Despite a few minor injuries and some of the team members experiencing mild altitude sickness, all 6 members reached the summit. It was an incredible effort from everyone!
Project C:CHANGE would like to thank everyone for their support, including our sponsors for their participation in this charity climb.

Please carry on supporting us by donating to WWF Hong Kong or Oxfam Hong Kong. We have until March 31st to collect all our pledges.

We will be posting a trip diary and more photos on this website in the next few days.

Thanks again for your support!

The Project C:CHANGE team

Day 4: Barangu Camp

After an incredible 4 days of camping, walking, singing, and a little bit of pain, we reached Barangu camp with Uhuru Peak in the background. We haven’t had reception until up to now so we apologise for not being able to send updates.

The team is in good spirits despite a few minor setbacks. We lost 4 bags at the airport which were recovered and sent up on Day 2. Anthony had some tummy trouble in the first few days, Jocelyn experienced mild altitude sickness on Day 3 but both have recovered. Janice has severe sun burn on her lips and they have swelled. Sean hurt his right knee yesterday and had to have someone else carry his bag. It’s also difficult sleeping because of the high altitude and cold. But the truly mind-blowing landscapes and great camaraderie have kept us going.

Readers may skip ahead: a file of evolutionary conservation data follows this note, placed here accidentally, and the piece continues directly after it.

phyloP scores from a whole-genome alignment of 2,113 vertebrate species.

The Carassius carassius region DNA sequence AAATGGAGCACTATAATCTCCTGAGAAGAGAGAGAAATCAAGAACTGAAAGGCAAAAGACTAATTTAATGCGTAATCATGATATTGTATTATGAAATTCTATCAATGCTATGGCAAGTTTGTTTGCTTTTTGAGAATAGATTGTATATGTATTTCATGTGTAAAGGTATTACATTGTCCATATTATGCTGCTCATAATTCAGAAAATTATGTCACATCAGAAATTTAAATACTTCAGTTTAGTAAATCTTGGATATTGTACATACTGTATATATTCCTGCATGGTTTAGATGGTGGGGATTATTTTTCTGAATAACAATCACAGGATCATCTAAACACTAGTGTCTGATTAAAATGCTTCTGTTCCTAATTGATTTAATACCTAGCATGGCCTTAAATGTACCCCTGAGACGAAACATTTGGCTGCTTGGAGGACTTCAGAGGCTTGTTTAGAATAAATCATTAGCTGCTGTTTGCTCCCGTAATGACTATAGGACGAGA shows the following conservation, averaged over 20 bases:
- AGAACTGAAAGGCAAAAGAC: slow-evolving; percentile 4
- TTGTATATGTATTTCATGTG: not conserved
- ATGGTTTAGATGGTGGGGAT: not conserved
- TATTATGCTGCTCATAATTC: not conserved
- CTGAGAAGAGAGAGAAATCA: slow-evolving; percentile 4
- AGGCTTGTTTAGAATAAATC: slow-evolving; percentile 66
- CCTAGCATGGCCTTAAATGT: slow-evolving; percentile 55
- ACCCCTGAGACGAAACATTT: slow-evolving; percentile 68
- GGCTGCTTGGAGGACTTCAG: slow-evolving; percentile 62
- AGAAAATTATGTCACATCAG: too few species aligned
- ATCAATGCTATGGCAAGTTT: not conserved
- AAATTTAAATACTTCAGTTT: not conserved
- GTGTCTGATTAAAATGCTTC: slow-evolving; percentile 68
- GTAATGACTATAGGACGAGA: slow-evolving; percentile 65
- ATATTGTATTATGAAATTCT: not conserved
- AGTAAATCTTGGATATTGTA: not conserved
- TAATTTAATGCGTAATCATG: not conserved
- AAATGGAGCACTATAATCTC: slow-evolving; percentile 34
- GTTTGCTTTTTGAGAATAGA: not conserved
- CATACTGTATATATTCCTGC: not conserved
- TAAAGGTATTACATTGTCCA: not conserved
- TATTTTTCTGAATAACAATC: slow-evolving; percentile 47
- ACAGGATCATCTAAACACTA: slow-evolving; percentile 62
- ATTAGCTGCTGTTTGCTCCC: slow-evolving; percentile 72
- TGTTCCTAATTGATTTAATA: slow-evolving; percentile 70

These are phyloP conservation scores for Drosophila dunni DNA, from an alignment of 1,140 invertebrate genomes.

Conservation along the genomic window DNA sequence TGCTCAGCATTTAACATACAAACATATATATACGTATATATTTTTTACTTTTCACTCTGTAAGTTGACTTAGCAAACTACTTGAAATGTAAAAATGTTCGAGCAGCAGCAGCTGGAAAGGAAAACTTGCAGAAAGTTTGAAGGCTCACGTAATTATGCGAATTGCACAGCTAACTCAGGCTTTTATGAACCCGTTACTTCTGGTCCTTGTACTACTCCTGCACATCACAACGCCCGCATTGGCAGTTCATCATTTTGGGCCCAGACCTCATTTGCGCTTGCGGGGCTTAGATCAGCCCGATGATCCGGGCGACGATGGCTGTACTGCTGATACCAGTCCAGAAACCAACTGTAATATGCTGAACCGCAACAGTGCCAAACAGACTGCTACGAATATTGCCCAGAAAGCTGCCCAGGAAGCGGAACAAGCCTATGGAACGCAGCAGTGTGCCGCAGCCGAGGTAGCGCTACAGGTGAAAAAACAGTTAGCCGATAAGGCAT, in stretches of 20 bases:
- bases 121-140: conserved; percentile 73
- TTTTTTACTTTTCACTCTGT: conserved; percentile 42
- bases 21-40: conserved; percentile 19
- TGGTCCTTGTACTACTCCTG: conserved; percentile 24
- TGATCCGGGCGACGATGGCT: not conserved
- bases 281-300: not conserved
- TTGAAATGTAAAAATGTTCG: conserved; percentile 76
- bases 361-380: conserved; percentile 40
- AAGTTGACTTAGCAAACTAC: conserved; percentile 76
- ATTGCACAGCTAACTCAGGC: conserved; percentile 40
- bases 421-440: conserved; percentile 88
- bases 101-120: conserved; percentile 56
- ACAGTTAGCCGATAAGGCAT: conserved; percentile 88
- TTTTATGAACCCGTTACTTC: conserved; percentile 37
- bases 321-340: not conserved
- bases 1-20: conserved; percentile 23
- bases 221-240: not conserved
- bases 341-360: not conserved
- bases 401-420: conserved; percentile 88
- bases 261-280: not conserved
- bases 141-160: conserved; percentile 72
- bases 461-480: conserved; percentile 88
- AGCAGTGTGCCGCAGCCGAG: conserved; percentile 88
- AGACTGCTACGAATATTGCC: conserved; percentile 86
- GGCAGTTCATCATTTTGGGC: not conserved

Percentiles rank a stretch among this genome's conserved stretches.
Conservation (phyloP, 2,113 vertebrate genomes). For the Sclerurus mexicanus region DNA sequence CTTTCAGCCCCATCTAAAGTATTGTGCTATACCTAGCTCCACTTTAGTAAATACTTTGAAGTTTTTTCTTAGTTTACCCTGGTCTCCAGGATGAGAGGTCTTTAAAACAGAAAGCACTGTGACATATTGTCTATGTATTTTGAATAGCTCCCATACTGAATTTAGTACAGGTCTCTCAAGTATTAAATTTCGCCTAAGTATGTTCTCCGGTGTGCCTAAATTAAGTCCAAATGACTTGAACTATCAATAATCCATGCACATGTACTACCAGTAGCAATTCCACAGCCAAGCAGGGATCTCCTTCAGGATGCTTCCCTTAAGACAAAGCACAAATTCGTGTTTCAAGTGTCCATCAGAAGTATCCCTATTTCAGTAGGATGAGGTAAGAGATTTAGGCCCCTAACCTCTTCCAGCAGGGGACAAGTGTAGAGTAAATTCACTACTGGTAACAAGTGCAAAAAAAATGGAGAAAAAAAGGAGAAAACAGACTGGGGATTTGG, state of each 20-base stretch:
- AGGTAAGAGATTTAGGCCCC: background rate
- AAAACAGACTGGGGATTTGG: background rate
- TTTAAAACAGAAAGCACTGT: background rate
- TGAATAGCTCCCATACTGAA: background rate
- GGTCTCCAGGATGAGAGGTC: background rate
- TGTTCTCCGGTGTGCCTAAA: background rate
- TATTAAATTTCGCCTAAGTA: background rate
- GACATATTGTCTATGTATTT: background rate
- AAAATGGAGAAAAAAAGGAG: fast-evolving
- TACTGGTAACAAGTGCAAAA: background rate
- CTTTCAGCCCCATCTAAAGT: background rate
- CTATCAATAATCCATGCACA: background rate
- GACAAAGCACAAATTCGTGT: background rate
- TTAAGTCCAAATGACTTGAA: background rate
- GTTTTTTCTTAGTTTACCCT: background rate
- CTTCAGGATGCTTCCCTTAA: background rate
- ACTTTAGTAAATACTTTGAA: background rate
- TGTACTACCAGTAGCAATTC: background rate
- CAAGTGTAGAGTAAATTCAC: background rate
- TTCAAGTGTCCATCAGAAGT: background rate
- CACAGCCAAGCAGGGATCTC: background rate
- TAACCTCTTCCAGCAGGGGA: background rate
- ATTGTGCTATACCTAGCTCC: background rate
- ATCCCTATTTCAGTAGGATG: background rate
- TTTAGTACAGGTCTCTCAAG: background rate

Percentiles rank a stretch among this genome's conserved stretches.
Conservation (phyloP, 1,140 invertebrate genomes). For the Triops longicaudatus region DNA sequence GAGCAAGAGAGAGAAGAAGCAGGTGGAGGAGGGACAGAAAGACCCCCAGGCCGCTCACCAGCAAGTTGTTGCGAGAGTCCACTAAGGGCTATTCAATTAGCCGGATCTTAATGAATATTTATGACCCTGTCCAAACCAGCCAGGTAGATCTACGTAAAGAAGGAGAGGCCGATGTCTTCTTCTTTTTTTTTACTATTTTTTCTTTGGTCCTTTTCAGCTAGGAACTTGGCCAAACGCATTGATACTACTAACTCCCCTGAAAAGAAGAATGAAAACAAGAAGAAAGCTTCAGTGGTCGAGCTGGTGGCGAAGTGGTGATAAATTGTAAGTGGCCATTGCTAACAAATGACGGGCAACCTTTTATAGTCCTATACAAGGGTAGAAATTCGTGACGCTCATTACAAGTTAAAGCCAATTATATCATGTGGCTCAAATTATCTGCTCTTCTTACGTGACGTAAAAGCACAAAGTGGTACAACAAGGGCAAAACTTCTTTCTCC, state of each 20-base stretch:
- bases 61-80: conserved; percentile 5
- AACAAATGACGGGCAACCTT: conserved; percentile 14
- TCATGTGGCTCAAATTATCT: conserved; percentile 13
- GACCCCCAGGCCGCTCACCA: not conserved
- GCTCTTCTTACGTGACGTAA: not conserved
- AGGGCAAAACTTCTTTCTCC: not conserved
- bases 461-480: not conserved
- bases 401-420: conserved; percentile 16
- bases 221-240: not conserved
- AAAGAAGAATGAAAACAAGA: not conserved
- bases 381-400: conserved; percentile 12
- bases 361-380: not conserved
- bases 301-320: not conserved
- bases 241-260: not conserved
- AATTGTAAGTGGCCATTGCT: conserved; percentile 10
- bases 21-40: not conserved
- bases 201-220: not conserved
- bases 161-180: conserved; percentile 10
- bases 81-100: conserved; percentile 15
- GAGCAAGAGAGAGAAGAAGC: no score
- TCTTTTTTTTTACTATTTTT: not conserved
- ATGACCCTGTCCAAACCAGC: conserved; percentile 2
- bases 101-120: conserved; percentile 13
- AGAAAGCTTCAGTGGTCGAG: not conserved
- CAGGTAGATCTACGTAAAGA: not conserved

During our climb up here we have seen with our own eyes the effects of global warming. The glaciers are surprisingly small and a fraction of what they used to be ten years ago. New river beds have been created in the last few years due to the sheer amount of glacial melt. Our guide Theophil believes the glaciers will disappear within 5 years. It will be a sad day when it happens.

We summit in two days time so we will have a better look at the glaciers then. We hope we can keep you updated along the way.

Kung Hei Fat Choy from the Project C:CHANGE team!

Day 1: Update

After an incredible 4 days of camping, walking, singing, and a little bit of pain, we reached Barangu camp with Uhuru Peak in the background. We haven’t had reception until up to now so we apologise for not being able to send updates.

The team is in good spirits despite a few minor setbacks. We lost 4 bags at the airport which were recovered and sent up on Day 2. Anthony had some tummy trouble in the first few days, Jocelyn experienced mild altitude sickness on Day 3 but both have recovered. Janice has severe sun burn on her lips and they have swelled. Sean hurt his right knee yesterday and had to have someone else carry his bag. It’s also difficult sleeping because of the high altitude and cold. But the truly mind-blowing landscapes and great camaraderie have kept us going.

During our climb up here we have seen with our own eyes the effects of global warming. The glaciers are surprisingly small and a fraction of what they used to be ten years ago. New river beds have been created in the last few years due to the sheer amount of glacial melt. Our guide Theophil believes the glaciers will disappear within 5 years. It will be a sad day when it happens.

We summit in two days time so we will have a better look at the glaciers then. We hope we can keep you updated along the way.

Kung Hei Fat Choy from the Project C:CHANGE team!